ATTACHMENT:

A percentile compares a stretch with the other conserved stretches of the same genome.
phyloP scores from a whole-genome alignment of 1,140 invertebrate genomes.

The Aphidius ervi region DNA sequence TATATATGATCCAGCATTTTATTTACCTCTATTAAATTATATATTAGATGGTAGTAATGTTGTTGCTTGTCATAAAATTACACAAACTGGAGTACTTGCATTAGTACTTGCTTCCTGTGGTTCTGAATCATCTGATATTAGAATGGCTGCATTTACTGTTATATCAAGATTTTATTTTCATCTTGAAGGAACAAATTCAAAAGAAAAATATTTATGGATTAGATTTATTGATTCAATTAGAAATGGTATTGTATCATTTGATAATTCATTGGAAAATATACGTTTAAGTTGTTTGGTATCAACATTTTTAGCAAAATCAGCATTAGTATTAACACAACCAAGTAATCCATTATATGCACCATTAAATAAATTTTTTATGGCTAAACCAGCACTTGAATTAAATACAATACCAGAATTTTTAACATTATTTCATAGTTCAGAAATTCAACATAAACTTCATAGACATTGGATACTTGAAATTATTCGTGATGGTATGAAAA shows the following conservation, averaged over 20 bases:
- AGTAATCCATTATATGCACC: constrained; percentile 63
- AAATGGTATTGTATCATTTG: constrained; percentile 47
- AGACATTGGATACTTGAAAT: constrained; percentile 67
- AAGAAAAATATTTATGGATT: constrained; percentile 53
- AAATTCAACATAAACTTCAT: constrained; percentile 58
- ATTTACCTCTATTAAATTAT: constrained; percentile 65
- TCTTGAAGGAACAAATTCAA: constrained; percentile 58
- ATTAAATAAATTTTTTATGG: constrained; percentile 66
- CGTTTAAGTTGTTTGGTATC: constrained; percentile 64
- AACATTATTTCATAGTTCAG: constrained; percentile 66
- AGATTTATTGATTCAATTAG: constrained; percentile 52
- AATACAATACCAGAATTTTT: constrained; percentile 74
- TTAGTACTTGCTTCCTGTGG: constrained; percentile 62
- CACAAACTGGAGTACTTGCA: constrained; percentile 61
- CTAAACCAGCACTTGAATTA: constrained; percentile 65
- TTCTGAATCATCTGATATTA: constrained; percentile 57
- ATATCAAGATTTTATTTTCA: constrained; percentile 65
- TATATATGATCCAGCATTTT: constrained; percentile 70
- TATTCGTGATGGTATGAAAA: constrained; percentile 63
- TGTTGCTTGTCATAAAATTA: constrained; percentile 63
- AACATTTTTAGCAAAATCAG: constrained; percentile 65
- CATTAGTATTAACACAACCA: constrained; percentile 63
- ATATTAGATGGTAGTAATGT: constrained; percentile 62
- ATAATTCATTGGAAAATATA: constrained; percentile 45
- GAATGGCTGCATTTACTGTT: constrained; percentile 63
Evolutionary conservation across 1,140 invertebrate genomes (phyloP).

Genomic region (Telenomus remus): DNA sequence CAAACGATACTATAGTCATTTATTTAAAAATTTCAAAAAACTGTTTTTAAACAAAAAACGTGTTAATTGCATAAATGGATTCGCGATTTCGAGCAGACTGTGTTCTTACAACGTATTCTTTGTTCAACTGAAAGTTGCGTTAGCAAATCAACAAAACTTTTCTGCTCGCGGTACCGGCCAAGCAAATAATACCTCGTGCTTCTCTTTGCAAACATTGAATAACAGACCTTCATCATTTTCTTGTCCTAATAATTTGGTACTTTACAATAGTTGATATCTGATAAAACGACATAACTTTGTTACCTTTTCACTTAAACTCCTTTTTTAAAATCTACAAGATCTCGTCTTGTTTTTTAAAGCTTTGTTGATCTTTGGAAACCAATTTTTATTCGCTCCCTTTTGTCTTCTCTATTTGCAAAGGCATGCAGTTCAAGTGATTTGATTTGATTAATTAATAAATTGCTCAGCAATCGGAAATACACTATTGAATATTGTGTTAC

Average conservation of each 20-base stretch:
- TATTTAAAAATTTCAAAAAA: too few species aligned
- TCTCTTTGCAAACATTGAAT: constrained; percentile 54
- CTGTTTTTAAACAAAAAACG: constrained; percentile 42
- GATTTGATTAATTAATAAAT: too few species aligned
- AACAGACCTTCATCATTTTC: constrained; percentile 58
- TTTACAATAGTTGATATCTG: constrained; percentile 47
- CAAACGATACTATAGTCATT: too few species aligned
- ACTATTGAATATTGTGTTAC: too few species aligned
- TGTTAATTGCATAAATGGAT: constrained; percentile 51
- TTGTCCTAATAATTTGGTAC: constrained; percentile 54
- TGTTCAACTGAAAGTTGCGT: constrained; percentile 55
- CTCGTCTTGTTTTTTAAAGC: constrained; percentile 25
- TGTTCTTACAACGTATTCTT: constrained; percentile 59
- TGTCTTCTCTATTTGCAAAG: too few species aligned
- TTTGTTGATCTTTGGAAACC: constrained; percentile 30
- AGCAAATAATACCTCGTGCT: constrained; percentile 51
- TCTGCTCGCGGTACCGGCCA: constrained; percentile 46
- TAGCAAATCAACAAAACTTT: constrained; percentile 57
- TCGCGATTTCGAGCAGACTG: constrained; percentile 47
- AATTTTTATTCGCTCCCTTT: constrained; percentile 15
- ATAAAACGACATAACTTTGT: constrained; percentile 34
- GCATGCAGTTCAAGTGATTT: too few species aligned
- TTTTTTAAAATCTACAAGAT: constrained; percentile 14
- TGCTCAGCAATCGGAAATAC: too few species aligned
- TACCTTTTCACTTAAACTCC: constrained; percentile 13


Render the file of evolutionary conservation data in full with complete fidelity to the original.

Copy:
A percentile compares a stretch with the other conserved stretches of the same genome.
phyloP scores from a whole-genome alignment of 1,140 invertebrate genomes.

The Aphidius ervi region DNA sequence TATATATGATCCAGCATTTTATTTACCTCTATTAAATTATATATTAGATGGTAGTAATGTTGTTGCTTGTCATAAAATTACACAAACTGGAGTACTTGCATTAGTACTTGCTTCCTGTGGTTCTGAATCATCTGATATTAGAATGGCTGCATTTACTGTTATATCAAGATTTTATTTTCATCTTGAAGGAACAAATTCAAAAGAAAAATATTTATGGATTAGATTTATTGATTCAATTAGAAATGGTATTGTATCATTTGATAATTCATTGGAAAATATACGTTTAAGTTGTTTGGTATCAACATTTTTAGCAAAATCAGCATTAGTATTAACACAACCAAGTAATCCATTATATGCACCATTAAATAAATTTTTTATGGCTAAACCAGCACTTGAATTAAATACAATACCAGAATTTTTAACATTATTTCATAGTTCAGAAATTCAACATAAACTTCATAGACATTGGATACTTGAAATTATTCGTGATGGTATGAAAA shows the following conservation, averaged over 20 bases:
- AGTAATCCATTATATGCACC: constrained; percentile 63
- AAATGGTATTGTATCATTTG: constrained; percentile 47
- AGACATTGGATACTTGAAAT: constrained; percentile 67
- AAGAAAAATATTTATGGATT: constrained; percentile 53
- AAATTCAACATAAACTTCAT: constrained; percentile 58
- ATTTACCTCTATTAAATTAT: constrained; percentile 65
- TCTTGAAGGAACAAATTCAA: constrained; percentile 58
- ATTAAATAAATTTTTTATGG: constrained; percentile 66
- CGTTTAAGTTGTTTGGTATC: constrained; percentile 64
- AACATTATTTCATAGTTCAG: constrained; percentile 66
- AGATTTATTGATTCAATTAG: constrained; percentile 52
- AATACAATACCAGAATTTTT: constrained; percentile 74
- TTAGTACTTGCTTCCTGTGG: constrained; percentile 62
- CACAAACTGGAGTACTTGCA: constrained; percentile 61
- CTAAACCAGCACTTGAATTA: constrained; percentile 65
- TTCTGAATCATCTGATATTA: constrained; percentile 57
- ATATCAAGATTTTATTTTCA: constrained; percentile 65
- TATATATGATCCAGCATTTT: constrained; percentile 70
- TATTCGTGATGGTATGAAAA: constrained; percentile 63
- TGTTGCTTGTCATAAAATTA: constrained; percentile 63
- AACATTTTTAGCAAAATCAG: constrained; percentile 65
- CATTAGTATTAACACAACCA: constrained; percentile 63
- ATATTAGATGGTAGTAATGT: constrained; percentile 62
- ATAATTCATTGGAAAATATA: constrained; percentile 45
- GAATGGCTGCATTTACTGTT: constrained; percentile 63
Evolutionary conservation across 1,140 invertebrate genomes (phyloP).

Genomic region (Telenomus remus): DNA sequence CAAACGATACTATAGTCATTTATTTAAAAATTTCAAAAAACTGTTTTTAAACAAAAAACGTGTTAATTGCATAAATGGATTCGCGATTTCGAGCAGACTGTGTTCTTACAACGTATTCTTTGTTCAACTGAAAGTTGCGTTAGCAAATCAACAAAACTTTTCTGCTCGCGGTACCGGCCAAGCAAATAATACCTCGTGCTTCTCTTTGCAAACATTGAATAACAGACCTTCATCATTTTCTTGTCCTAATAATTTGGTACTTTACAATAGTTGATATCTGATAAAACGACATAACTTTGTTACCTTTTCACTTAAACTCCTTTTTTAAAATCTACAAGATCTCGTCTTGTTTTTTAAAGCTTTGTTGATCTTTGGAAACCAATTTTTATTCGCTCCCTTTTGTCTTCTCTATTTGCAAAGGCATGCAGTTCAAGTGATTTGATTTGATTAATTAATAAATTGCTCAGCAATCGGAAATACACTATTGAATATTGTGTTAC

Average conservation of each 20-base stretch:
- TATTTAAAAATTTCAAAAAA: too few species aligned
- TCTCTTTGCAAACATTGAAT: constrained; percentile 54
- CTGTTTTTAAACAAAAAACG: constrained; percentile 42
- GATTTGATTAATTAATAAAT: too few species aligned
- AACAGACCTTCATCATTTTC: constrained; percentile 58
- TTTACAATAGTTGATATCTG: constrained; percentile 47
- CAAACGATACTATAGTCATT: too few species aligned
- ACTATTGAATATTGTGTTAC: too few species aligned
- TGTTAATTGCATAAATGGAT: constrained; percentile 51
- TTGTCCTAATAATTTGGTAC: constrained; percentile 54
- TGTTCAACTGAAAGTTGCGT: constrained; percentile 55
- CTCGTCTTGTTTTTTAAAGC: constrained; percentile 25
- TGTTCTTACAACGTATTCTT: constrained; percentile 59
- TGTCTTCTCTATTTGCAAAG: too few species aligned
- TTTGTTGATCTTTGGAAACC: constrained; percentile 30
- AGCAAATAATACCTCGTGCT: constrained; percentile 51
- TCTGCTCGCGGTACCGGCCA: constrained; percentile 46
- TAGCAAATCAACAAAACTTT: constrained; percentile 57
- TCGCGATTTCGAGCAGACTG: constrained; percentile 47
- AATTTTTATTCGCTCCCTTT: constrained; percentile 15
- ATAAAACGACATAACTTTGT: constrained; percentile 34
- GCATGCAGTTCAAGTGATTT: too few species aligned
- TTTTTTAAAATCTACAAGAT: constrained; percentile 14
- TGCTCAGCAATCGGAAATAC: too few species aligned
- TACCTTTTCACTTAAACTCC: constrained; percentile 13